Here's a tip for you, then: stick the Touareg TDI into Comfort mode and never, ever take it back out of said setting again. Normal and Sport are just a little too firm-edged for my liking, especially on rutted Nottinghamshire back roads, but Comfort is silken, offering supple body movements without ever getting 'floaty' and allowing for the fitment of 21-inch Suzuka Dark Graphite wheels (750) without any detrimental effect on passenger comfort whatsoever. The whole lot - the polished drivetrain, the imperious ride quality, the first-rate noise suppression - makes the Touareg so blinkin' good to travel in that you'll wonder why you'd even consider the mechanically similar Bentley Bentayga. And no, I'm not being needlessly facetious here: that's really how good the Volkswagen SUV is.

I spent 335 miles and 11 hours in it during the week, loving every inch and second of the experience - a far cry from previous, underwhelming drives in Volkswagen's biggest SUV. It also gave back 32.6mpg overall across the week, with an admirable best of 40.6mpg recorded on a run back down the A61, M621 and A1 after a shopping trip in Leeds city centre. Its standard-fit Adaptive Cruise Control also made mincemeat of heavily congested arterial routes, only further adding to the Touareg's stress-free driving manners and making me, a previous Doubting Thomas of the VW, into an evangelical convert.

In fact, I want to give the Touareg five stars overall here, because I like it more than most of the supposedly 'true' premium rivals it must square up to, but I have to retain some kind of objectivity. The slightly inert chassis dynamics can be forgiven, I suppose, as not many SUVs actually handle in a sparkling fashion (although the Porsche and Bentley models which use this same MLBevo chassis architecture most certainly do), but the lack of seven seats is going to put some people off - even if the Touareg has an absolutely vast 810-litre boot, with all its chairs in service, as compensation.

And I also can't reasonably ignore my test car's price-with-options of 25 quid shy of 73 grand. Oof. Now, whether you need or even want all of these items isn't the issue here; it's the cost of some of them that grates. Aside from the aforementioned 1,800 paintjob, 1,080 on a head-up display seems steep, as does 1,120 for a power-folding towbar, 350 for ambient interior lighting, 340 on a heated front windscreen (standard on almost all Fords nowadays, for instance) and 170 for a tyre-pressure monitoring system (come on, VW, this should really be free on a 58,000-as-standard machine).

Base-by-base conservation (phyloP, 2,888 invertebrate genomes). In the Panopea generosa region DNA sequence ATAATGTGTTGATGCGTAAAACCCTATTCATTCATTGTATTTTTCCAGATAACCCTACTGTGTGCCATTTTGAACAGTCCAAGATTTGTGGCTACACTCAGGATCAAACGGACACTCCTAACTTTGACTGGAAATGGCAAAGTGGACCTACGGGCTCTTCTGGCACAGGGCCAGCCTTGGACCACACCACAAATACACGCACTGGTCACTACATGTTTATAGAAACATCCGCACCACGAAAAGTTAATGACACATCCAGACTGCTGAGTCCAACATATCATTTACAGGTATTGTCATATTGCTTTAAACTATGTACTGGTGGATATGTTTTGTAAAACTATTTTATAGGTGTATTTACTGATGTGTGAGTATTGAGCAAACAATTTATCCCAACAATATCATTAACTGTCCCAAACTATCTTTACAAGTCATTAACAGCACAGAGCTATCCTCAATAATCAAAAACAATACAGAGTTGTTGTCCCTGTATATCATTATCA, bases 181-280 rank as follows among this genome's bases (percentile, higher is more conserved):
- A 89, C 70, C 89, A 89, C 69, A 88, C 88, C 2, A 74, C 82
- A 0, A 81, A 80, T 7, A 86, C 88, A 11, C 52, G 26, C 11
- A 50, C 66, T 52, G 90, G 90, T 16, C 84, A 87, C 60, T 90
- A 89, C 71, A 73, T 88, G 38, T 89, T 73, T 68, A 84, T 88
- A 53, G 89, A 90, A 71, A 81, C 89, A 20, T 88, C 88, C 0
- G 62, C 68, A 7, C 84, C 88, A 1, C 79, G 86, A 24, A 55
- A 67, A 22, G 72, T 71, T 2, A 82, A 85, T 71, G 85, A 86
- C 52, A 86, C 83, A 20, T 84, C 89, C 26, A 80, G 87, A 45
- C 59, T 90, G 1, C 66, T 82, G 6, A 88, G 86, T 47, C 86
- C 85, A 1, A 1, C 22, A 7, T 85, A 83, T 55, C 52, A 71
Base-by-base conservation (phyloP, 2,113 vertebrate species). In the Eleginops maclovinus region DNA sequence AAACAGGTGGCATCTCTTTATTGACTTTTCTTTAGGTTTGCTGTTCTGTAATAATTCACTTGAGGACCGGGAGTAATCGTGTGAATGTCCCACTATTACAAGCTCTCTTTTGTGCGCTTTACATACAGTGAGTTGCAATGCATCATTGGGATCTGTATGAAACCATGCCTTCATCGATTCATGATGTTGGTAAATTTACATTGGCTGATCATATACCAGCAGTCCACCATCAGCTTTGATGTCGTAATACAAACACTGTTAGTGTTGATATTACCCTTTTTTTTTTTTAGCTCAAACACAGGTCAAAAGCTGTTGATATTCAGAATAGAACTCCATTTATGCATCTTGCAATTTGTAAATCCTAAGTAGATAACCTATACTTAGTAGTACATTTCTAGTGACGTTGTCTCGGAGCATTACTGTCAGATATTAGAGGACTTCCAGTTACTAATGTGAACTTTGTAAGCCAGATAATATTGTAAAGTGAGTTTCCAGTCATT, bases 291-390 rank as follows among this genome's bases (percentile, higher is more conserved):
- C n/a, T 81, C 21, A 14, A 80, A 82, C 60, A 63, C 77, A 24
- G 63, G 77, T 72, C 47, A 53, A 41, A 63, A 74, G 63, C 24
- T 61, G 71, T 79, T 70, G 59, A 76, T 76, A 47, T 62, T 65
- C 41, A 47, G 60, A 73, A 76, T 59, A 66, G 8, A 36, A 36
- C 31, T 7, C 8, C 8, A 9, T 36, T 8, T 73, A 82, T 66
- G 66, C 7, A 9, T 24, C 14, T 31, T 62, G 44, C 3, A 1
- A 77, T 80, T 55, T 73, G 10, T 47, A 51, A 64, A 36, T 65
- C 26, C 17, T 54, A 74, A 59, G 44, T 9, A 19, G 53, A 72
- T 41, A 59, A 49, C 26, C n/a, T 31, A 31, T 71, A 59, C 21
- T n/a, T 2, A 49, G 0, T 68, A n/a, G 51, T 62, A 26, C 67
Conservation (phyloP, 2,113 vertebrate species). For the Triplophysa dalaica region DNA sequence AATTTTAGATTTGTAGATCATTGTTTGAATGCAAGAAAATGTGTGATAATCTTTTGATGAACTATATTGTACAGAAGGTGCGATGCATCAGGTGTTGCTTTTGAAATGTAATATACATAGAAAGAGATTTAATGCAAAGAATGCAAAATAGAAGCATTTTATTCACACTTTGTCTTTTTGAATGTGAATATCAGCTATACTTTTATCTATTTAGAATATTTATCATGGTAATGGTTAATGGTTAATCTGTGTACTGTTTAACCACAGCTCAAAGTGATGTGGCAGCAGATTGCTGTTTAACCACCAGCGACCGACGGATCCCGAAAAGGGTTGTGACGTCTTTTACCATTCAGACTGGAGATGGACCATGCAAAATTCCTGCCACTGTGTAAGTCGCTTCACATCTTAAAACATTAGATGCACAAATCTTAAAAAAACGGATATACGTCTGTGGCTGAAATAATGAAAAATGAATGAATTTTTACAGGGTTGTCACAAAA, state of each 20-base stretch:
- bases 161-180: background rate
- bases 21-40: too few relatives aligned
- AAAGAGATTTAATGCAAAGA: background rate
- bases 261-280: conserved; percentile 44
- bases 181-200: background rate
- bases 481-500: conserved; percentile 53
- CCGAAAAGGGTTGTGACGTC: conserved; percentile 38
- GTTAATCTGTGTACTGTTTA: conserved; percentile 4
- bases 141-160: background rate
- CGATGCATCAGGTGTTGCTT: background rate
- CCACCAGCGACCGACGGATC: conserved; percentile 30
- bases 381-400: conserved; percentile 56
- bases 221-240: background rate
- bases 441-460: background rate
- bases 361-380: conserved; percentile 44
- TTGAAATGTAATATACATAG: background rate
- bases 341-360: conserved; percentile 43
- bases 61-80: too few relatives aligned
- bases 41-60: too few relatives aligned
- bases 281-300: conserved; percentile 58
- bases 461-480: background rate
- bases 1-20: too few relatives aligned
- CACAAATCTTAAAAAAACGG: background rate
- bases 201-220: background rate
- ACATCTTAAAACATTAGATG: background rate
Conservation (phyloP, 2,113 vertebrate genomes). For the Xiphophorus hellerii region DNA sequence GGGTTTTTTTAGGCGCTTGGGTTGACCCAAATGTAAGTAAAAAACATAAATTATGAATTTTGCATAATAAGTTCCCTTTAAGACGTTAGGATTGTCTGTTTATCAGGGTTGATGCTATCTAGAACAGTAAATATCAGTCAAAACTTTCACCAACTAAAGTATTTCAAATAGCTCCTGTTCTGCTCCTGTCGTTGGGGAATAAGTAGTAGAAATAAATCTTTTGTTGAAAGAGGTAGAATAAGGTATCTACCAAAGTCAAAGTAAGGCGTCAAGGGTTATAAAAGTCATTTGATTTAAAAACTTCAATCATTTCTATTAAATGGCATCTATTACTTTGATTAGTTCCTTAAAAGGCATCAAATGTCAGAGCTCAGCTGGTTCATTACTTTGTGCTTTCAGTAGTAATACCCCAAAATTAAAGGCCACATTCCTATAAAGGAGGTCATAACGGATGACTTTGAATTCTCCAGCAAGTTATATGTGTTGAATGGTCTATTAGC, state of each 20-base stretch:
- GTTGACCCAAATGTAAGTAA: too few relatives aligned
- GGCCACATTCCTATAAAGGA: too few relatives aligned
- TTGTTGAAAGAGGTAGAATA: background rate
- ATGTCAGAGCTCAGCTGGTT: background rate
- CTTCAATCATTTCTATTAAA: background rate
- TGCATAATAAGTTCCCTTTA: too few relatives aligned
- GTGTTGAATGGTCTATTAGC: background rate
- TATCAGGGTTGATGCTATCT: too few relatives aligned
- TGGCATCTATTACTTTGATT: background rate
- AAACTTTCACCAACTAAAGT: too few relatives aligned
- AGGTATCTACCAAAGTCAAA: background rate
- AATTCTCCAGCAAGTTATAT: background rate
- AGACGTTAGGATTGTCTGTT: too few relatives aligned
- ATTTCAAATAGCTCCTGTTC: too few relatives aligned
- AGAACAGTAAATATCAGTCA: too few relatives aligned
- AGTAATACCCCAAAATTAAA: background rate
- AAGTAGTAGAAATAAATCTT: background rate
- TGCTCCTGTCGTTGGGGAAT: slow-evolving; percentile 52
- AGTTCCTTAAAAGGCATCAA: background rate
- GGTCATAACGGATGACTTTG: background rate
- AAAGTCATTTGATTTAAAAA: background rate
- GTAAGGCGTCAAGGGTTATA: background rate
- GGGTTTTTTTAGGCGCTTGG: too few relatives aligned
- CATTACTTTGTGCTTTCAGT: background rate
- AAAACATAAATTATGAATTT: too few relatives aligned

However, here's the mitigation: the Touareg R-Line Tech 286 with 14,780 of extra gear fitted to it felt worth every penny of the 72,975 asking price, and probably a few more besides. There wasn't a single time I drove it when I thought 'this thing's bloody 73 large, how on Earth can that be?!'. Because the third-gen Touareg is everything its predecessors weren't - a full-sized, bona fide, premium SUV that should utterly convince you that you don't need anything else that originates in Germany. It's one of the best current SUVs, in fact, that is only going to be hobbled as a prospective purchase if you've got overactive loins and therefore a family that's greater than five in number. Otherwise, this quite brilliant Volkswagen ought to be one of the first large off-roaders you look at, if you're in the market for such a thing.

Alternatives:

Audi Q7: Audi uses the same platform and a similar-sized body to better effect, if you need to carry a lot of passengers, but - and this is genuine - the better-looking, air-sprung Volkswagen has the higher-quality interior and nicer ride. No, really.

Maserati Levante: Italian SUV is sharper to drive and quicker than the Touareg. . . and that's all it has in its favour. In every other respect, the cheaper Volkswagen is the far superior machine when compared to the Levante.

Volvo XC90: I never thought it would be the Volkswagen Touareg, of all things, that would come closest to knocking the XC90 from its lofty perch. Swede is similarly all about comfort ahead of speed, while it does boast seven seats, too.


Matt Robinson - 1 Nov 2018









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2018 Volkswagen Touareg 3.0 TDI R-Line. Image by Volkswagen UK.2018 Volkswagen Touareg 3.0 TDI R-Line. Image by Volkswagen UK.2018 Volkswagen Touareg 3.0 TDI R-Line. Image by Volkswagen UK.2018 Volkswagen Touareg 3.0 TDI R-Line. Image by Volkswagen UK.2018 Volkswagen Touareg 3.0 TDI R-Line. Image by Volkswagen UK.

2018 Volkswagen Touareg 3.0 TDI R-Line. Image by Volkswagen UK.2018 Volkswagen Touareg 3.0 TDI R-Line. Image by Volkswagen UK.2018 Volkswagen Touareg 3.0 TDI R-Line. Image by Volkswagen UK.2018 Volkswagen Touareg 3.0 TDI R-Line. Image by Volkswagen UK.2018 Volkswagen Touareg 3.0 TDI R-Line. Image by Volkswagen UK.